Can women tow caravans? Hold on a minute… I’m not being sexist – it’s an open question! The reality is that they are probably rarely given the opportunity to prove things either way. A bit like sorting the barbecue, towing is generally ‘Man Stuff ’ and, to give us blokes our due, it’s the nearest thing most of us get to fulfil the childhood ￼dream of driving a lorry.
Whoever takes the wheel of a car that’s towing a caravan for the first time has a terrifyingly steep learning curve. It’s not just the length of the van, it’s the weird and unexpected way that when you turn one way, it turns the other. And that’s just going forwards. Fear the day you have to go backwards! In my time, I’ve written off one van, and my current pride and joy is significantly scuffed in various places. So I’m not professing to be an expert. Note to self: get on one of those towing courses ASAP…
My wife Kirsty, on the other hand, is a meticulously careful driver. To my recollection she has never had an accident (and, no, she hasn’t ‘witnessed hundreds’ as the old joke goes). However, she’s never felt confident enough, or there hasn’t been the need for her to tow. But a trip to the Cornbury Music Festival, and the nearby Chipping Norton Camping & Caravan Club site in the Cotswolds, would have meant a four-hour detour from my work trip in the north in order to collect the caravan from our home in Bath.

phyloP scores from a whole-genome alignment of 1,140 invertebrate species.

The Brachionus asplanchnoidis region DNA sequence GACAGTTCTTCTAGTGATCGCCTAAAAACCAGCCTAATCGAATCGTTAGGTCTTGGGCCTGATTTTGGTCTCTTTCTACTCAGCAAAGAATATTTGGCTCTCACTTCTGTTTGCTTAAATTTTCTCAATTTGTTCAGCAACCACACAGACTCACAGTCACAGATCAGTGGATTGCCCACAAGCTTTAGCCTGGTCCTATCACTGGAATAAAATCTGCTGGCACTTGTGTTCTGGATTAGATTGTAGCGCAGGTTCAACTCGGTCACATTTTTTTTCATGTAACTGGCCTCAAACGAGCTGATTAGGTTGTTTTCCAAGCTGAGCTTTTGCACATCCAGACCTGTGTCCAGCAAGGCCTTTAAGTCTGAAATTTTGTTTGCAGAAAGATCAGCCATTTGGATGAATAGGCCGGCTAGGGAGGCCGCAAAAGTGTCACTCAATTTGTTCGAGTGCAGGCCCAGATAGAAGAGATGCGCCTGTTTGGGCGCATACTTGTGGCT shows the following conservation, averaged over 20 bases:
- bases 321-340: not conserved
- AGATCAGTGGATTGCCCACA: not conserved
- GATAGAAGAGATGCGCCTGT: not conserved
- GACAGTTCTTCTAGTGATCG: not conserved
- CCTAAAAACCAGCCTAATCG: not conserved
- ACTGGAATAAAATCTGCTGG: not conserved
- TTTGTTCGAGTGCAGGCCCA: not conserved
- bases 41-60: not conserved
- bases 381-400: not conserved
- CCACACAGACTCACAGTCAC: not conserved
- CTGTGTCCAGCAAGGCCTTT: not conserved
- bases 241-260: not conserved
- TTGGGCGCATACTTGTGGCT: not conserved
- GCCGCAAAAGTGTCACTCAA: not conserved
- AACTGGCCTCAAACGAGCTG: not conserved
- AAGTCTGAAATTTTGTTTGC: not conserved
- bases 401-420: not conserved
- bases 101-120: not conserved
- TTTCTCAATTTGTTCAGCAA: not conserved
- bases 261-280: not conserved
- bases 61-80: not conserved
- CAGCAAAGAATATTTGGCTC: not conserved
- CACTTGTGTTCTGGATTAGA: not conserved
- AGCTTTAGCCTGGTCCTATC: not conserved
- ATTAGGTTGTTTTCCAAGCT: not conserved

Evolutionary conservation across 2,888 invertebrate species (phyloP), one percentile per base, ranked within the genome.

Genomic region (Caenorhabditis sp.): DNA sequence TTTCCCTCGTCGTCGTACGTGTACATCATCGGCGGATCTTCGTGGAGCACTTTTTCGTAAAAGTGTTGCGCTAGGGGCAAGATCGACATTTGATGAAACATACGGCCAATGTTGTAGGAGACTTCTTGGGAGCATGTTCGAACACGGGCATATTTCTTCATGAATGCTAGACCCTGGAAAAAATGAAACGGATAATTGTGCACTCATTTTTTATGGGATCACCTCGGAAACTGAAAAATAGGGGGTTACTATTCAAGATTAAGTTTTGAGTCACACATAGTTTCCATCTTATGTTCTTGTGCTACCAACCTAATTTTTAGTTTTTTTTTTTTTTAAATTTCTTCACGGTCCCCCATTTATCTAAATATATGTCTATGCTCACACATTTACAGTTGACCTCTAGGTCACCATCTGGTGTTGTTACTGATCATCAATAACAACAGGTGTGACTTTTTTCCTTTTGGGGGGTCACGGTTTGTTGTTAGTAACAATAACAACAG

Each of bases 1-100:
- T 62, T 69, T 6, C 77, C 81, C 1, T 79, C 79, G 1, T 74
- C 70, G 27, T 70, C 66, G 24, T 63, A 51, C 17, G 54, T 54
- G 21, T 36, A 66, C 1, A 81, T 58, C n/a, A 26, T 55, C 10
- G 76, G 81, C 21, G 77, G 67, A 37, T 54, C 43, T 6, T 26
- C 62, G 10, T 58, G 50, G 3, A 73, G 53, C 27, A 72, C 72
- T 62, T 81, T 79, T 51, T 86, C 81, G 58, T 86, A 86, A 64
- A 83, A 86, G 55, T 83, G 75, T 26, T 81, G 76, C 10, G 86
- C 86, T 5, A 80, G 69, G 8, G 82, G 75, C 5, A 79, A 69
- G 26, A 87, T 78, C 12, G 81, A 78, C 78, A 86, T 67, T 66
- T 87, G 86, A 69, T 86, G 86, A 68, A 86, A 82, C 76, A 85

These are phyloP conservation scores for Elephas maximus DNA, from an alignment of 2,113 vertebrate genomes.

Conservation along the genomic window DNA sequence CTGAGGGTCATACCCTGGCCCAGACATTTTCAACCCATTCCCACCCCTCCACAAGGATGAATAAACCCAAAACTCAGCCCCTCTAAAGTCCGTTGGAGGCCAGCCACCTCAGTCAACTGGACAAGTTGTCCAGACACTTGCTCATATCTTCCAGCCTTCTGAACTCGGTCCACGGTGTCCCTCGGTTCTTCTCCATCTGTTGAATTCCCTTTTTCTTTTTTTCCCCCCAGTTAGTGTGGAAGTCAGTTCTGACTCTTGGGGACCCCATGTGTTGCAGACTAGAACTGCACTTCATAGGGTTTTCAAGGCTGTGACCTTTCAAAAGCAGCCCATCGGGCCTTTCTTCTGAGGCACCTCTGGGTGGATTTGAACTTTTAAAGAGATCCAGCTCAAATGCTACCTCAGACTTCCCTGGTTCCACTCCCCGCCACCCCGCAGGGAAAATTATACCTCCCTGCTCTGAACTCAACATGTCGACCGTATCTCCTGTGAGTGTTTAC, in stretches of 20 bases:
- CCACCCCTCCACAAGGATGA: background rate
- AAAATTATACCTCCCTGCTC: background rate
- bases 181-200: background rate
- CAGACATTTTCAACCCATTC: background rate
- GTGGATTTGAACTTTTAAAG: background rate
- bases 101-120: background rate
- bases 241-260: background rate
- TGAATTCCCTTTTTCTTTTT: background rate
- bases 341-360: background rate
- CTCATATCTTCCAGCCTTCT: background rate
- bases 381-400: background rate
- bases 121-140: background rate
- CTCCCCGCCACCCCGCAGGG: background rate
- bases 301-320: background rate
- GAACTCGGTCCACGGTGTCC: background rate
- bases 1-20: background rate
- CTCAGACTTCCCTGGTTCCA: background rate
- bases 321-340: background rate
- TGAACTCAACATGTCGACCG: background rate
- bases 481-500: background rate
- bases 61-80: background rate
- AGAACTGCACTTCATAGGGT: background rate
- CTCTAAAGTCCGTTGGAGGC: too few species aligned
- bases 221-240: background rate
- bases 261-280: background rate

So, with genuine concern – bordering on fear – I asked her if she felt she could undertake the journey. After serious contemplation she reluctantly agreed, recognising the potential challenges ahead. The combined length of our car and caravan would put many a juggernaut to shame, and the picturesque but minuscule roads of the Cotswolds had the potential to be a baptism of fire. Throw in two attention-seeking passengers – in the shapes of our then seven- and four-year olds – and some would say I was throwing her a pretty wicked curveball. But we agreed it made sense.
So when the allotted day of our rendezvous came, I set off from Sheffield around the time that I calculated Kirsty would be ‘wagons rolling’ out of Bath. I was petrified. Images of the crumpled carnage and traumatised children at the roadside following the inevitable disaster tormented me for my two-hour journey.
Just as I was passing through Evesham, the phone rang and a familiar number flashed on the display. This was it. I was already preparing the insurance claim.
“We’re here,” Kirsty said, nonchalantly. “How was the drive?” I spluttered.
“Piece of cake,” said she, almost smugly.
When I arrived at the campsite 20 minutes later, the caravan was perfectly pitched and levelled, electricity and water connected, homemade lasagne bubbling in the oven, wine chilling in the fridge and two children playing happily.
The site manager approached me the following day and said: “Your wife did well didn’t she? She’s obviously done that before!”
“No, first time,” I said, proudly.
There was silence. We looked at each other and shared a moment of realisation that one of our last bastions of manlihood was probably no longer.
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When I arrived at the campsite, the caravan was perfectly pitched and levelled, electricity and water connected, homemade lasagne bubbling in the oven